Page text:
There’s an old saying that the devil wants us to believe we have all the time in the universe because that’s the way we get recruited to do nothing or bad things. If you think you are going to live forever, you tend not to value the moment and end up wasting a lot of time.
I’m not saying you should be a compulsive maniac – I’m talking about productivity in your life. And I’m not just talking about work productivity. It could be at home, school…anywhere.
So, how can you use your time well? I’ll start by telling you what I used to do in college. I was a serious maniac because I was very serious about my education. Every night before I went to sleep, I would plan out my whole day on a three-by-five card starting with what time I woke up:
7 a.m.: Wake up
7 – 7:15 a.m.: Shower, get dressed, go to breakfast
7:15 – 7:35 a.m.: Breakfast
And so on.
I literally had every five minutes of the day planned out – when to have lunch, when to review my notes…everything. At the end of the day, everything that I had to get done got done.
You can use this technique in your home too. Focus on what has to be done. Usually the biggest percentage of what you do doesn’t actually have to be done. There’s a lot of excess busyness debris in your lives. Don’t confuse things that can be done with what needs to be done. What’s important at the end of the day is that you feel satisfied and impressed that you did what you were responsible for. If you end the day that way, you are going to be more productive the next day, and you’re going to feel happier, nicer, and better.
You don’t have to be as maniacal as I was in college, planning out every 15 minutes of the day. I’m not even that way anymore. However, I still put a schedule in my head. I know what I’m going to accomplish in the morning, and when I accomplish that, I’m going to see what I feel like doing in the amount of time I have before I go on the air. In the afternoons, I have scheduled times to play tennis with friends, take a pool lesson, practice archery, or do whatever. I just try not to do be doing more work after I get off the air because I get up at 5 a.m. Of course, there are times when there is more work to do and that’s OK. I just don’t get crazy if it doesn’t get done.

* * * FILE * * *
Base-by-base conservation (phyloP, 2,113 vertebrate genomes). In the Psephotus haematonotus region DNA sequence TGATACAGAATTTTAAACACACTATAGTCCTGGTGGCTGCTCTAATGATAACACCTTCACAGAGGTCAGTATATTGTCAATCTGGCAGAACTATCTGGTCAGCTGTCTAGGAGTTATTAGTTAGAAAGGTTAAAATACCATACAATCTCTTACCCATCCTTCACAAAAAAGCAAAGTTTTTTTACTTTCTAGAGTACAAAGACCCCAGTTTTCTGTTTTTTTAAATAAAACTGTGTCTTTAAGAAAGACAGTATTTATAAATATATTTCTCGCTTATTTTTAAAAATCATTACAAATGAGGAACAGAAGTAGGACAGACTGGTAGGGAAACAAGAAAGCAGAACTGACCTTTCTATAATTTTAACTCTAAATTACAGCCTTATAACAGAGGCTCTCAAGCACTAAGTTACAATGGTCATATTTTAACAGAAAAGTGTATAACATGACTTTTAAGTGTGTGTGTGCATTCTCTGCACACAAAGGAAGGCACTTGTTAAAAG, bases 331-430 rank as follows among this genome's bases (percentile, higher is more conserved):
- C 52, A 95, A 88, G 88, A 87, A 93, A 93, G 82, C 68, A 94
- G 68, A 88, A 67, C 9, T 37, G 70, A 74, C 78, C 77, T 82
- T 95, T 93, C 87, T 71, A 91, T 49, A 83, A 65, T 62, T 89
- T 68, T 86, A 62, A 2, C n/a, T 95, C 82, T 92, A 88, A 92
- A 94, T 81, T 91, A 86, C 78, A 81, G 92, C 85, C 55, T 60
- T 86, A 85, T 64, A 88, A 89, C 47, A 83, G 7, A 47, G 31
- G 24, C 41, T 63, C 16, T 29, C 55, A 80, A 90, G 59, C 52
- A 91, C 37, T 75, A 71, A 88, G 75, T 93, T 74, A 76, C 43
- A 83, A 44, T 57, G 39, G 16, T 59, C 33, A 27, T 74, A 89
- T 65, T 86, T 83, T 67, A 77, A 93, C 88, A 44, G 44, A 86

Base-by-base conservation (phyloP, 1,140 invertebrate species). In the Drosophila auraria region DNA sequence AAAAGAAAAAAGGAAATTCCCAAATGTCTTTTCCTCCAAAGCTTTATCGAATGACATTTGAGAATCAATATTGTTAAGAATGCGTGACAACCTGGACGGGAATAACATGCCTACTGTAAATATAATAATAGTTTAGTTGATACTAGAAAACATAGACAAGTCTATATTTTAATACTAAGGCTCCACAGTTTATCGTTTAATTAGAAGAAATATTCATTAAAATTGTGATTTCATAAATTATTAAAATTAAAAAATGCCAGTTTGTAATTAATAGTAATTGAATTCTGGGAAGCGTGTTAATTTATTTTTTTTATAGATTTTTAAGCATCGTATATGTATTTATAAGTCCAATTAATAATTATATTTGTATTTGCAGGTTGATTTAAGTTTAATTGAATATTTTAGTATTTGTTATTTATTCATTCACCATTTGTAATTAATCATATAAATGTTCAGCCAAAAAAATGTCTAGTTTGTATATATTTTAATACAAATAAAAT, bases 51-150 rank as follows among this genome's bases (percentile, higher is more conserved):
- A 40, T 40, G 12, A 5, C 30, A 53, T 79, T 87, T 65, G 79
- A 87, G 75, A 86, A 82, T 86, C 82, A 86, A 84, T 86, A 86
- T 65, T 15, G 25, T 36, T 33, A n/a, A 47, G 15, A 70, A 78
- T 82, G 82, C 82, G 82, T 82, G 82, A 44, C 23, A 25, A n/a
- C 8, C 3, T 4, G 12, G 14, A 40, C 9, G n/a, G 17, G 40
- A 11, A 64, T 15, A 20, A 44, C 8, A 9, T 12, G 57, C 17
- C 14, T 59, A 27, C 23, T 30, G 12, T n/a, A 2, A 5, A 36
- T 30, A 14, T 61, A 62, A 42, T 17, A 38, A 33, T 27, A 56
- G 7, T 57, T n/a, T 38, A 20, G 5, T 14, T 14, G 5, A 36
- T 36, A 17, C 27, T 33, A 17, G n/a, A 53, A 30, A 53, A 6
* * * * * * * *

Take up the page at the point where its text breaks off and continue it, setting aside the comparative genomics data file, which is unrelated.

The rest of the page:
The good side to being disciplined (and by the way, discipline is about choices, not genetics) is that you get a lot of things done. The bad side is that sometimes you push yourself too hard, and then you don’t realize that your brain just exploded. When it feels like my brain exploded, I realize I’m putting too much in a day and need to yank the pace back. I’ll just take the dogs out for a walk and experience the breeze, flowers, and sun.
I have a few ideas to help you be more productive:
First of all, you have to assess your priorities. A lot of you spend way too much time doing what somebody else wants you to do and not something you are obligated to do. There are friends and relatives who you let impose on you because you don’t want to seem mean. You don’t want them to judge you negatively, and you don’t want to be disliked. However you have to get over that guilt because it’s childish. If someone – even if they’re your parent or best friend – nags you, wants to usurp your time, energy, and attention, doesn’t reciprocate, or fails to respect any kind of boundaries, then who cares if they don’t like you.
You’ve really got to be more of a gladiator when protecting your time because it is finite. It is not forever recreating itself. Get over the guilt of “I really want to be doing something else, but they’re going to be mad.” Nobody has died from being annoyed. Stand up to people who vampirously suck you dry.
Next, figure out what activities fall under “obligatory time” and “discretionary time.” There are times when you have committed to others to be at a certain place at a certain time. That’s obligatory time. Your discretionary time is the time you can manage. You create your next moment. Make a list of all of the things you think you should be doing tomorrow and put an A, B or C next to each item. A = must do, B = should do, C = could do. Do the A’s first, and then try to slip in the B’s. The C’s may just go by the wayside, and in the process, you might discover that they make no difference in your life.
In your mind or on a piece of paper, check off what you’ve done and note what you haven’t finished. Juggle the unfinished things into the next day’s schedule and reprioritize. Don’t kill yourself trying to do too many things perfectly – you are just going to burn out.
Finally, don’t confuse being busy with being productive. It’s not enough to be busy. Ants are busy. The question is, what are you busy about? You’ve got to be ferociously selective. There are certain things I will not do, especially at this stage in my life and career. I wish to use my time differently. I’m 65 and I’m using my time as well as I can. Unfortunately, when you’re 25, you think you have infinite time, and you tend to waste a lot of it. That’s why the joke is, we should be born knowing everything and just get younger. We would use our time better that way.
Basically, you are totally in control, whether you think so or not. It’s all about time management, making decisions, and making choices. You have to govern the clock, not be governed by it.
Here are some great stats about how poorly we mismanage our time.